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[ NNSquad ] Re: Wired: "Did Internet Founders Actually Anticipate Paid, Prioritized Traffic?"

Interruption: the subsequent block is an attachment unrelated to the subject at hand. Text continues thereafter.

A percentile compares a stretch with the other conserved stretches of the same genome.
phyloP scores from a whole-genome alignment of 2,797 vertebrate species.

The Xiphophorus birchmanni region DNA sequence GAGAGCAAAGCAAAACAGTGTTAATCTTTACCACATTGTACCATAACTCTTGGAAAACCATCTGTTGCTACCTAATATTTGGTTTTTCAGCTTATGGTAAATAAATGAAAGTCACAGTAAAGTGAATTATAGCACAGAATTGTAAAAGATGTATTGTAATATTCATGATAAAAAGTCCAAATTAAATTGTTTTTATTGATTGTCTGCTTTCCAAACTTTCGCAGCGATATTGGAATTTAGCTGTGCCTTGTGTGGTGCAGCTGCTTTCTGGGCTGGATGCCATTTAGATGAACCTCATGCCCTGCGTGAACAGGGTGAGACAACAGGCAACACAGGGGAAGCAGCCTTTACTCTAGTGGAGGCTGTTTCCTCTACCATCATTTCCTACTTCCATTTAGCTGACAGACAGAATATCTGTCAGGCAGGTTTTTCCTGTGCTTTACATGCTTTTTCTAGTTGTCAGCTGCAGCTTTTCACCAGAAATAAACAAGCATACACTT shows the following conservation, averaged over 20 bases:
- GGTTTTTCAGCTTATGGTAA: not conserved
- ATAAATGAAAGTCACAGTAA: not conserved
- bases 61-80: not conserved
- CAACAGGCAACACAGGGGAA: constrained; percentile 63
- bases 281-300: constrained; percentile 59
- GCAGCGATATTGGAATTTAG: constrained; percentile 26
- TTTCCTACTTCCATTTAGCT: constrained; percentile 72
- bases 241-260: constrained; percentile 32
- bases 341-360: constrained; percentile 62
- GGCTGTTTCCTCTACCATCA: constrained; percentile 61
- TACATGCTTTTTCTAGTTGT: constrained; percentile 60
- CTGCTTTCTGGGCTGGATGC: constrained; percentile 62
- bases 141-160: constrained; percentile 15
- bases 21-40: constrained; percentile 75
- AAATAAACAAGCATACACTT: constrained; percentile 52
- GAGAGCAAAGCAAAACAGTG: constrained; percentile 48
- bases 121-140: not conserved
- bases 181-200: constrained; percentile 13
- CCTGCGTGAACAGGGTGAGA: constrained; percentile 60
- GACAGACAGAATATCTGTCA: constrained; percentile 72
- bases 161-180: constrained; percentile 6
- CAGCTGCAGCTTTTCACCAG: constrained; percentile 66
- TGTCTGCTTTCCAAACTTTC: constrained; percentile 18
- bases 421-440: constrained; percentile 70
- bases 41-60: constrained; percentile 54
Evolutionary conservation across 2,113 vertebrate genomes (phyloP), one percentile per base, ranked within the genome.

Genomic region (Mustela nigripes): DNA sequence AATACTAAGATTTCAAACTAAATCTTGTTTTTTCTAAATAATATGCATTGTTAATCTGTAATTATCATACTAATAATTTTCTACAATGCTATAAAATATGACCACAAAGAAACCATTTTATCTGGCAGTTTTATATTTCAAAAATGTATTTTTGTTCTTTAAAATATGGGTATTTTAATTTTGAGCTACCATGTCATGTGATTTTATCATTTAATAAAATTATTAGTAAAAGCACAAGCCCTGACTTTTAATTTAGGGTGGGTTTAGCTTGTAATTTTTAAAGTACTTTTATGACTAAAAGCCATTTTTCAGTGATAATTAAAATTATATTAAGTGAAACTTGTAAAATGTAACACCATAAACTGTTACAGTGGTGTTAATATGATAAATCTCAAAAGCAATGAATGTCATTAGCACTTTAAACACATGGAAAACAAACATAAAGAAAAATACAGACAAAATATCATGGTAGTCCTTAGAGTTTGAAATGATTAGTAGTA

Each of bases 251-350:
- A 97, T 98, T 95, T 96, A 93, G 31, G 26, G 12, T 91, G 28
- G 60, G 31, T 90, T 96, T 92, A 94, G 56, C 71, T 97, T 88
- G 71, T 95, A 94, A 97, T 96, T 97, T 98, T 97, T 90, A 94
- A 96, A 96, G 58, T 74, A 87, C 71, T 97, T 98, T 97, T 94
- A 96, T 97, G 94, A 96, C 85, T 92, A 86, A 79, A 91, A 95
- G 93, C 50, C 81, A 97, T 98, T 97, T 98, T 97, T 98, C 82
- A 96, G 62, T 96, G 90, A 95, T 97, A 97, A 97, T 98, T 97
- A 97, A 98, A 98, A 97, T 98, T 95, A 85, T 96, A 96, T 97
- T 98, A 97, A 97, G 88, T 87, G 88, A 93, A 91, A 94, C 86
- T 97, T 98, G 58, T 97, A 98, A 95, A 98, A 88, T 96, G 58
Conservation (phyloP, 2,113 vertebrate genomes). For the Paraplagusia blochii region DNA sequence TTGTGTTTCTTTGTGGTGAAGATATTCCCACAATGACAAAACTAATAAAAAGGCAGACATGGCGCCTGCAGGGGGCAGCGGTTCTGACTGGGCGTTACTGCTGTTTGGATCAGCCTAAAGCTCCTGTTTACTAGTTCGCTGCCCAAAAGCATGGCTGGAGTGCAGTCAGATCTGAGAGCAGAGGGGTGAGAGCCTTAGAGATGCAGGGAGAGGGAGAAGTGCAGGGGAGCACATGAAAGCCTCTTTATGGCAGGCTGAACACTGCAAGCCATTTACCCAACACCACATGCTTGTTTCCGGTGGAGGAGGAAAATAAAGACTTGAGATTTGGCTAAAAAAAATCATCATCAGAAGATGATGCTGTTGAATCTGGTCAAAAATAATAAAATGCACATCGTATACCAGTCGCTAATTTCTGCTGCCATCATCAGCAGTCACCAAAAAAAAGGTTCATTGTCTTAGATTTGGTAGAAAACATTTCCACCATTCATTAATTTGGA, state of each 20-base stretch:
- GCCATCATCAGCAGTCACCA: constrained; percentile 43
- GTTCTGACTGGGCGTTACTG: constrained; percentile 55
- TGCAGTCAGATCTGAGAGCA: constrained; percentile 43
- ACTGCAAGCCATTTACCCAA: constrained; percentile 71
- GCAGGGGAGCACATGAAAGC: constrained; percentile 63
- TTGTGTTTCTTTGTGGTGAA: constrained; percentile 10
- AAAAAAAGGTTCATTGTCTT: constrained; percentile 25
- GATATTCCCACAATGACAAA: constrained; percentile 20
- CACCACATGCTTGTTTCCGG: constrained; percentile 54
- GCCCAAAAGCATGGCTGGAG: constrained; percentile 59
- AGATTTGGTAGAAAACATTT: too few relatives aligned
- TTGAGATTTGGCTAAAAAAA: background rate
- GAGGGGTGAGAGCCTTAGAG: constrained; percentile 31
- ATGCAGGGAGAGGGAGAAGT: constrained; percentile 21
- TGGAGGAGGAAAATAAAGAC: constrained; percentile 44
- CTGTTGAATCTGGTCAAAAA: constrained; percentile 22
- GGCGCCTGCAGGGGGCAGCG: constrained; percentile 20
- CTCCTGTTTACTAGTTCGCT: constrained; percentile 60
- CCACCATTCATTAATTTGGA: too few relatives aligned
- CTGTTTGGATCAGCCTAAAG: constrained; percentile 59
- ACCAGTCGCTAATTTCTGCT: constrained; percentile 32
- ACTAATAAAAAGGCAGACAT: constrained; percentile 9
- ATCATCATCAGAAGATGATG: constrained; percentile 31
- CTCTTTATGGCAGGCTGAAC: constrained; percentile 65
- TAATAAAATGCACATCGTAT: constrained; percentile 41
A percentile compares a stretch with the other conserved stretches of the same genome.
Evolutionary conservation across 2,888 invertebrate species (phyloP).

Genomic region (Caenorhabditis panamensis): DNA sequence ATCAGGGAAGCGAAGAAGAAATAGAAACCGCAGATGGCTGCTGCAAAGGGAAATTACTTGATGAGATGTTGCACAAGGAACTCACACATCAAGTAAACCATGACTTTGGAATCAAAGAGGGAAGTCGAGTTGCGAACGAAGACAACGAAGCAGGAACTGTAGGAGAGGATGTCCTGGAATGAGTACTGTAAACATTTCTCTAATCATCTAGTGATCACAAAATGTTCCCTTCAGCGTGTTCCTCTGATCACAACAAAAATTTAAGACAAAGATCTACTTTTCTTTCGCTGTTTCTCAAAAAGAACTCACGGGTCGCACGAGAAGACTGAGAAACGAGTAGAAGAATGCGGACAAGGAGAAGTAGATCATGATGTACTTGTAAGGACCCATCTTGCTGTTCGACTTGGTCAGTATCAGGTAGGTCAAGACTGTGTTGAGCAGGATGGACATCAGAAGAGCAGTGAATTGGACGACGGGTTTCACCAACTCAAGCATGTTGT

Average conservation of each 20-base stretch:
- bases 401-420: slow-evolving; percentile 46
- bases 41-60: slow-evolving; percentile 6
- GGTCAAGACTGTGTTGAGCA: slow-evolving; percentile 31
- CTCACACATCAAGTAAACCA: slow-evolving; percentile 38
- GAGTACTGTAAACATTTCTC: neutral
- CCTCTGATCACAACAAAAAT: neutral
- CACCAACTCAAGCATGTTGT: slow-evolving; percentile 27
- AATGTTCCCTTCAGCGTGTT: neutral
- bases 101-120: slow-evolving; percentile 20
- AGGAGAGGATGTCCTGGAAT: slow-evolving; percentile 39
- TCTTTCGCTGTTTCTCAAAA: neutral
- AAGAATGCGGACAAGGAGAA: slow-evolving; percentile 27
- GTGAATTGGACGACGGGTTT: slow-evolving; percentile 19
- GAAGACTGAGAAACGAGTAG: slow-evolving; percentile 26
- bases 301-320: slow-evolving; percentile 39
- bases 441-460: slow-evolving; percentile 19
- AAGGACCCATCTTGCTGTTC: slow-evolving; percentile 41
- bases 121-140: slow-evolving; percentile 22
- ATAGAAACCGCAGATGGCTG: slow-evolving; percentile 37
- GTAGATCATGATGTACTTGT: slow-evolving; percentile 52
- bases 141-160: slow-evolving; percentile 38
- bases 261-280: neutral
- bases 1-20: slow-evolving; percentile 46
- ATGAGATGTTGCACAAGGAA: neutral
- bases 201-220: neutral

This is an important point -- you don't know what's significant as it's happening. History is about interpreting the past not just a verbatim transcript. This is a central theme of my talk at http://rmf.vc/?n=IAC (Introduction to Ambient Connectivity) in which I look at the history of the Internet from three very different perspectives. While it's interesting that train gauges go back to the spacing of chariot wheels it doesn't mean that it's the optimal gauge. I too am fascinated by the design decisions along the path to what we call "The Internet" today. Many of them were driven by engineering considerations given the resources constraints of the 1970's. For example that's why we have a 32 bit address. Other good ideas like the stable addresses in XNS were put aside because of implementation issues of the time. Some, like the MAC address turned out to be overly limited now that we have a better understanding of GUIDs. We should ask how we let the Internet get captured by those who want to put more features it the network when packet radio and Ethernets didn't have such capabilities. We also need to understand why SS7 whose designed was based on the presumption of scarcity (and thus the need to preallocate resources) lost out to IP. Learning from history means digesting experience. For me the most important property of the Internet has been the ability to focus on our applications rather than the path. Networking as a service is just the opposite -- it forces us to think about the path as the gating factor. This is the most important lesson of history and the one that seems to get the least recognition. Given all we've learned from history and a chance to reinvent connectivity how would we do it today? Reduced to its essence we need to exchange bits between two points. The rest is indeed an exercise for the users. At the moment that discussion seems idealistic because it seems that it's all about negotiating past carriers from the past. But that isn't the case at all. We have lots of networking outside the carrier realm and we can also aggregate purchasing for dark fiber or simply effective bargaining for shared capacity. This is very important because I argue that such approaches allow for arbitraging existing telecom pricing and can offer sufficient counterweight to challenge in the model. In fact isn't that what gave Google the ability to challenge Verizon? At least for landlines. Oddly wireless is more locked down though I'm disappointed that Google hasn't taken to doing FON one better by offering open access points and creating an alternative to cellular? All-the-more reason to learn from history and not repeat it. -----Original Message----- From: email@example.com [mailto:firstname.lastname@example.org] On Behalf Of Lauren Weinstein Sent: Saturday, September 11, 2010 14:10 To: email@example.com Subject: [ NNSquad ] Wired: "Did Internet Founders Actually Anticipate Paid, Prioritized Traffic?" Did Internet Founders Actually Anticipate Paid, Prioritized Traffic? http://bit.ly/bFsVRZ (Wired) I remember some of these discussions, and one thing is pretty clear. None of us -- as far as I know anyway -- really anticipated that effective competition for Internet access services would continue to be so limited and manipulated by the dominant carriers in the manner that has now transpired in the U.S. The point being, history is extremely important in understanding how we got to where we are. It is of far less value in creating forward-looking technology-related policies. So to the extent that there's interest in the opinions of we old-timers to deal with issues *today*, our views related to these issues in the context of the Internet *today* are far more relevant than what they were in the context of the Internet of years ago. --Lauren-- NNSquad Moderator